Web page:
Amazon Now delivers world domination

The company recently launched an ambitious one-hour delivery service for buyers in Minneapolis.

Martha Pietruszewski

I would like to take this time to personally apologize to the personnel at Amazon warehouses — I know I order weird things sometimes, but the fake blood is for the Zombie Pub Crawl. I promise.
 
I didn’t feel like going to the store and getting judged for buying zombie makeup. Now, if I need these supplies right away, I can get them from Amazon. The e-retailer recently launched Amazon Now in Minneapolis and other parts of the Twin Cities, meaning you can get whatever you need in an hour. Amazon made the right move implementing this before winter.
 
Amazon Now offers food, home goods and other sundries. Delivery costs $7.99, and it will only be available for Amazon Prime members (a $99 annual membership). I think this service will be great for things you need in a pinch, such as extra cups or some decorations. Going shopping at night when it’s below zero is the worst. Amazon can help alleviate that pain by allowing you to stay warm. 
 
However, I also think Amazon is late to a market where several food delivery services are already available. The company also imposes a minimum order of $20. With the delivery charge and a minimum $20 order, it’s actually not very convenient to order food this way. Amazon will need to alter its strategy if it wants to stack up against competitors such as DoorDash or Postmates.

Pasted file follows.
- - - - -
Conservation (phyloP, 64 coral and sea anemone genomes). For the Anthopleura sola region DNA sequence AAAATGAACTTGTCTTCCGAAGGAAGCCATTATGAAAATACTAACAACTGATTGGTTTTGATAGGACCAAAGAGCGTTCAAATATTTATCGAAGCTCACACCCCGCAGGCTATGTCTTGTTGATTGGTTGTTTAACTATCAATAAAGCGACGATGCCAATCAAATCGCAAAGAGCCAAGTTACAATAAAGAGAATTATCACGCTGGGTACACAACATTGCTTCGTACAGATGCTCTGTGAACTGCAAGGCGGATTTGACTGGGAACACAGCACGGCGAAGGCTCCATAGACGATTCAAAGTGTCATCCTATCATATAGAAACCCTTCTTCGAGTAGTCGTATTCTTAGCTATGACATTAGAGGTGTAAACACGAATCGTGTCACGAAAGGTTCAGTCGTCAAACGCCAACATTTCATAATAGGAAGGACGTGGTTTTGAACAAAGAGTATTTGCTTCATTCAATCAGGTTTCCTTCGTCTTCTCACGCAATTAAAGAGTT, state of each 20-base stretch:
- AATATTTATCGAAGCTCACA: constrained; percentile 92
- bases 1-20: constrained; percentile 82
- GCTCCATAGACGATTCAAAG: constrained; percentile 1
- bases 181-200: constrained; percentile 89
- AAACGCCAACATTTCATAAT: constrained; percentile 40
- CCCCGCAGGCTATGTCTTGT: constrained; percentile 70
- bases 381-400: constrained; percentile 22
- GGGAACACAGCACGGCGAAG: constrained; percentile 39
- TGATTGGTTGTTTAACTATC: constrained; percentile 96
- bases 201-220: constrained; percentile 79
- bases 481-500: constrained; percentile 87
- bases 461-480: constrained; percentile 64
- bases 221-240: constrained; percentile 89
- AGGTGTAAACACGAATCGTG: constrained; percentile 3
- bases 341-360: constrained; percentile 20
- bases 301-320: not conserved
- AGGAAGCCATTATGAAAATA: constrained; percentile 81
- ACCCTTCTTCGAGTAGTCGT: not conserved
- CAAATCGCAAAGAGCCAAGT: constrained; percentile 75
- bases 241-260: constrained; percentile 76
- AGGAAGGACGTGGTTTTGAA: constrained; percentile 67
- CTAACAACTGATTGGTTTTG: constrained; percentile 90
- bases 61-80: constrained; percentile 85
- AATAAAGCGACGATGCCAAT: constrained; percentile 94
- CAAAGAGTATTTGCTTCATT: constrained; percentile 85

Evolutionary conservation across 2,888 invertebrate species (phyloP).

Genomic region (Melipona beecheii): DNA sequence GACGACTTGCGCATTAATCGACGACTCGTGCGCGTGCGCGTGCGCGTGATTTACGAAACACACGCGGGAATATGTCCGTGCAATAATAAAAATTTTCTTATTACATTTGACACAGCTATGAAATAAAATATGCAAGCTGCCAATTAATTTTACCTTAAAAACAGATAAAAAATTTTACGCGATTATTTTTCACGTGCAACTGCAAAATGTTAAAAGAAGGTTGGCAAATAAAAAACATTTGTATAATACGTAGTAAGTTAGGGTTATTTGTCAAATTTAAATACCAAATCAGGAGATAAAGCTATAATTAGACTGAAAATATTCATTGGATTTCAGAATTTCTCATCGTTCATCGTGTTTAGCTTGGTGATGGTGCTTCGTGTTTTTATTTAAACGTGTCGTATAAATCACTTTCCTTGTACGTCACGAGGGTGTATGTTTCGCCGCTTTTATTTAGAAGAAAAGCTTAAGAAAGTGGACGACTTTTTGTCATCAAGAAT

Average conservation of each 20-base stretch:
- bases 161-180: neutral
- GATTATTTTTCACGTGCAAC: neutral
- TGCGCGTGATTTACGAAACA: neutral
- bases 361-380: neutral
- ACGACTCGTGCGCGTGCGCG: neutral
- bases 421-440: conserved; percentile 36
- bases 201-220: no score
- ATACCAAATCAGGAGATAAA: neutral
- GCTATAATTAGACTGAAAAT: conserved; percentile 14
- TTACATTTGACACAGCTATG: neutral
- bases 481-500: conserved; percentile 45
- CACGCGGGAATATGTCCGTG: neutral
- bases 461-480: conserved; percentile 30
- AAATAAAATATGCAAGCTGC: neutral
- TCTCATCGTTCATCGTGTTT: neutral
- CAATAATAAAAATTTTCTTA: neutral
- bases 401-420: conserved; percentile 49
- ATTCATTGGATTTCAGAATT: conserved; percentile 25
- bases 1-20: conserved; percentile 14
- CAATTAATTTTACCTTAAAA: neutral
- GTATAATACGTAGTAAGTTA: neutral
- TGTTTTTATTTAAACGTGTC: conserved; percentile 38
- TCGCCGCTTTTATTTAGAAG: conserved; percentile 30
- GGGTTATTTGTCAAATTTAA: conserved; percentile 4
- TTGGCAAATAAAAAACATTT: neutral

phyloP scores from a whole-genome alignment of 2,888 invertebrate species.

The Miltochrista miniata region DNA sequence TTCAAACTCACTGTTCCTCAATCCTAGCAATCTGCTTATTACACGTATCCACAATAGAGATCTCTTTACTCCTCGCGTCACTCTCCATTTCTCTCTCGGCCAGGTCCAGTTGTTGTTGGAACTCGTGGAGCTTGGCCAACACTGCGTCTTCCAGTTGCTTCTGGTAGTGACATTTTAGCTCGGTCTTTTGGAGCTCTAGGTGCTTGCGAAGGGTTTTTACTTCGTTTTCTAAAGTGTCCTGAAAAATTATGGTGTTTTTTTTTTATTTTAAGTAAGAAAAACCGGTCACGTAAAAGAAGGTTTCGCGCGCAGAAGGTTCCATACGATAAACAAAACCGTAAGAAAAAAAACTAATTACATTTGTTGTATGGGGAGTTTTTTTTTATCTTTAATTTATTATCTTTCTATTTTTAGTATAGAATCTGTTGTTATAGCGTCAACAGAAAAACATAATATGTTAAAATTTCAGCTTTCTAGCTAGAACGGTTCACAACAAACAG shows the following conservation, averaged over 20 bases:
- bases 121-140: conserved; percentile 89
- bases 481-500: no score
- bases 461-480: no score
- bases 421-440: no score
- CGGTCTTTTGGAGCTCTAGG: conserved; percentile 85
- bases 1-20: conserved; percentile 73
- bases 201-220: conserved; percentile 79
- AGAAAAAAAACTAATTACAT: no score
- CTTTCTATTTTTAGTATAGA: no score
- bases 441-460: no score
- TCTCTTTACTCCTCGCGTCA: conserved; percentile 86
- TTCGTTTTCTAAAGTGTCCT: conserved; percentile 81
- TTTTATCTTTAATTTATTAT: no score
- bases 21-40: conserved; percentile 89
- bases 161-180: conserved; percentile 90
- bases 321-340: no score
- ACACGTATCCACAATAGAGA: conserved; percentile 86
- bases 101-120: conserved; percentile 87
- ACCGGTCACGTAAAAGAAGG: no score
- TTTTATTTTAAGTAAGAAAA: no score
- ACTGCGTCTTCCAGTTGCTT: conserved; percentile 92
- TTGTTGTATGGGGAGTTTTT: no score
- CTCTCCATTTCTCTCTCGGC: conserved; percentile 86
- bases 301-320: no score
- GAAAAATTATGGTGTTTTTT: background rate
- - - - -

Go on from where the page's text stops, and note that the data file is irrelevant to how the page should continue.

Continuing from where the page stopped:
Something that would be more beneficial to the Minneapolis market would be Amazon Fresh, a service that delivers fresh groceries on the same day you order them.
 
In any case, by adding Amazon Now to Minneapolis, Amazon continues to boost Minnesota’s economy. The retail giant is looking to build a distribution center in Shakopee that will employ 1,000 people. This announcement comes tied to the fact that Amazon is also looking to open a smaller warehouse that will likely be used as a package-
sorting center. 
 
I believe the distribution center and Amazon Now are the first steps to Amazon building a bigger presence in Minnesota. It’s great that various large companies on the West Coast realize Minneapolis is a viable market and that we are open to new products like this. Google Fiber, I’m looking at you.
 
Before Amazon really takes off, though, it needs to monitor its performance with its new services. Guaranteeing one-hour delivery is no small feat. What will the company’s service recovery plan be if it does not meet these promises? If there are issues with the app or on-time delivery, this project will go south very fast. 
 
I also think Amazon Now needs to be open to customers without Prime memberships. The $99 fee is a hefty price tag each year, and once my student discount expires, I’m going to have to re-evaluate whether to pay for it. 
 
Despite the new service’s potential shortcomings, I’m excited about its possibilities and what’s in store for Minneapolis in the future. For now, I’m going to fill my virtual shopping cart with things I don’t need — but will buy anyway.